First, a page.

For the most part, Nick and I have a similar perspective regarding this draft. At this pick, I think there should be a couple middle infield prospects available. I, as well, would target a shortstop who is likely to stick at that position. Alternatively, I would try to target a potential centerfielder with a good bat. I also would try to avoid drafting a player specifically to fill a role of a relief pitcher when our system is rather thin elsewhere. I do agree with Stotle the Chapman will be going in this vicinity, I just do not think it completely suits our needs. I am on board with Lipka and Rutledge, although I would target two other shortstops at this pick.
Andrelton Simmons, SS, Western Oklahoma St College
Simmons is a latecomer to baseball, having concentrated largely on soccer as he was growing up. He is a raw talent, but his arm and his athleticism have made him considered a near lock in being able to hold down the shortstop position defensively. The big question is whether his approach at the plate can be developed. He may not fall this far as a few teams with multiple sandwich picks may draft him to a reasonable deal. Simmons' arm also carries some projection as a pitcher. He has been clocked as high as 95mph, but his secondary pitches are works in progress. I might be in the minority in seeing him more as a positional prospect. If the bat fails to develop, he could always be flipped back to pitching. That is not something you want to plan for, but it might reduce some of the risk.
Rick Hague, SS, Rice University
Hague's season did not go very well. Last summer's success with Team USA faded slightly this season as he repeatedly made misplays in the field and looked lost at times at the plate. The result was him falling from late first round or sandwich to the third to fifth rounds. I still believe in him. I think his early and mid-season performance was more about pressing than any regression in ability. His drastically improved play the past few weeks seems to agree with that perspective. He currently has a slash line of 352/419/607 with 50 k's in 272 plate appearances. Hague's path should be shorter to the pros than Simmons. Hague might be pushed off short though if any physical development left in his frame reduces his range.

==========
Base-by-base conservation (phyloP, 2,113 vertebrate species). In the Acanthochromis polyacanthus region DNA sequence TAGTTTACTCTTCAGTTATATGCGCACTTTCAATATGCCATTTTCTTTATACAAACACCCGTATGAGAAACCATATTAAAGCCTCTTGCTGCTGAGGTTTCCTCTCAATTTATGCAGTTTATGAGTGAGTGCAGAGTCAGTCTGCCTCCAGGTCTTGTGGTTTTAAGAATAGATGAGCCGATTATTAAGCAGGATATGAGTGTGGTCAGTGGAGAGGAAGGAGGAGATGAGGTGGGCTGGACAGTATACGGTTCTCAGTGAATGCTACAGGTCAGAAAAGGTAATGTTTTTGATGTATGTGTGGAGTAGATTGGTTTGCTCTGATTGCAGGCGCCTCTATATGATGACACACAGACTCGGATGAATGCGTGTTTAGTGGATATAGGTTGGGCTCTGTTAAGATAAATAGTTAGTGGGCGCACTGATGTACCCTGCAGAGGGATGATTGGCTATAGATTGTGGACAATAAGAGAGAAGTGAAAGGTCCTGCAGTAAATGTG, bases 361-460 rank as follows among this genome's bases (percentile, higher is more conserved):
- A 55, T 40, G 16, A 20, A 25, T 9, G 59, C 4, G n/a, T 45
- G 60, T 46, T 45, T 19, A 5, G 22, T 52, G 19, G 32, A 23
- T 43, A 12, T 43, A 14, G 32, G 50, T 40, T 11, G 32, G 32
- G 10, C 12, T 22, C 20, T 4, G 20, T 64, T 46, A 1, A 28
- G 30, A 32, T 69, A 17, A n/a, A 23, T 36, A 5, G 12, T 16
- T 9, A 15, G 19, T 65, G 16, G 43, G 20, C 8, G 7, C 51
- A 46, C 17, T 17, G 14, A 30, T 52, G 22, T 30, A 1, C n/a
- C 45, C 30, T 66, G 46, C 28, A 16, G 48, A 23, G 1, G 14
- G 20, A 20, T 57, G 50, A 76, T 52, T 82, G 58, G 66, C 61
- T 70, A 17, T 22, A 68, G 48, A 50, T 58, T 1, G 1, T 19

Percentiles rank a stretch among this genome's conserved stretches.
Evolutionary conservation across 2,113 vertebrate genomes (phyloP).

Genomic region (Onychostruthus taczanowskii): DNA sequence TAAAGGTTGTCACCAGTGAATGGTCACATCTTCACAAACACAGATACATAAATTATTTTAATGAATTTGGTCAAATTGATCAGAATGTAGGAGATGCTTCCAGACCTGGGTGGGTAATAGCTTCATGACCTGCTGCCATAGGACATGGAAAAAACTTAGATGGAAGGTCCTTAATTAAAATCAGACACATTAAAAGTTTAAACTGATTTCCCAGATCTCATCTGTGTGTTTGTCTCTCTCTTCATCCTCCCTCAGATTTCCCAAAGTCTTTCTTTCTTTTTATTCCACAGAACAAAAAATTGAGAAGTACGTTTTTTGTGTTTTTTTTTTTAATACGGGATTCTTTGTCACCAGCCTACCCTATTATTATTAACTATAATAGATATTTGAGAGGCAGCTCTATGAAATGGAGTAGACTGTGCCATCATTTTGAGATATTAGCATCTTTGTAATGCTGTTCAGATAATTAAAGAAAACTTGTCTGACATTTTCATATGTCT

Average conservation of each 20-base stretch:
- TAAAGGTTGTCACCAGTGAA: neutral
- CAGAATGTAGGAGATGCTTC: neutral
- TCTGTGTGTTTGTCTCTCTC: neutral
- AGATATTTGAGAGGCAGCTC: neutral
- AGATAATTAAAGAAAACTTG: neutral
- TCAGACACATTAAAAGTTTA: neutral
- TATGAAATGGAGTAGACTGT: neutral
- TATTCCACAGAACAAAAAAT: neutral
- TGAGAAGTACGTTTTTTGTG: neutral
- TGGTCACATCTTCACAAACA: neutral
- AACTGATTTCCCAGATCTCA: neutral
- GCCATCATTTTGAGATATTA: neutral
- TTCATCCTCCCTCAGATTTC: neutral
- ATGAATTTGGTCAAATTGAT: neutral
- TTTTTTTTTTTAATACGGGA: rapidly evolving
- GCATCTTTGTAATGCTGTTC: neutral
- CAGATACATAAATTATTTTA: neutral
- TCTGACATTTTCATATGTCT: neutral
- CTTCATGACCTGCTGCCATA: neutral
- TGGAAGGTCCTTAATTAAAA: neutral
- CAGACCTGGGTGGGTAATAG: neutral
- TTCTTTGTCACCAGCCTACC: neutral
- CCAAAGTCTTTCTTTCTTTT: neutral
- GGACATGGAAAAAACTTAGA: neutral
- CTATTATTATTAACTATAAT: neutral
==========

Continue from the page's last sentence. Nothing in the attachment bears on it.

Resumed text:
Michael Lorenzen, OF, Fullerton HS (California)
If any of these shortstops are not available, I would turn to finding a centerfielder. Typically, my focus on prep positional players are focused on middle of the field players (i.e C, 2B, SS, CF). I look for athleticism and upside to a swing. Lorenzen is rather athletic and has a strong arm. With some work, he certainly has the tools to be able to play centerfield as a pro. The main obstacle for him will be his bat. Within the scouting world, there is a good deal of debate about how his hitting tools will develop. I am not certain how well he will be able to hit, but he has a nice lift in his swing. I think as long as he can maintain a high contact rate (which is tricky) that his power will begin to emerge. This will not be a safe pick, but I think the risk is warranted.
Monday (5/31) - Three Suggested Targets (1:3)
Tuesday (6/1) - Three Suggested Targets (3:3)
Wednesday (6/2) - Three Suggested Targets (4:3)
Thursday (6/3) - Three Suggested Targets (5:3)
Friday (6/4) - Quick Hits: Two Targets Each (6:3 - 10:3)
Monday Morning (6/7) - Dream Draft; Orioles Draft Chat (11am - 1pm EDT).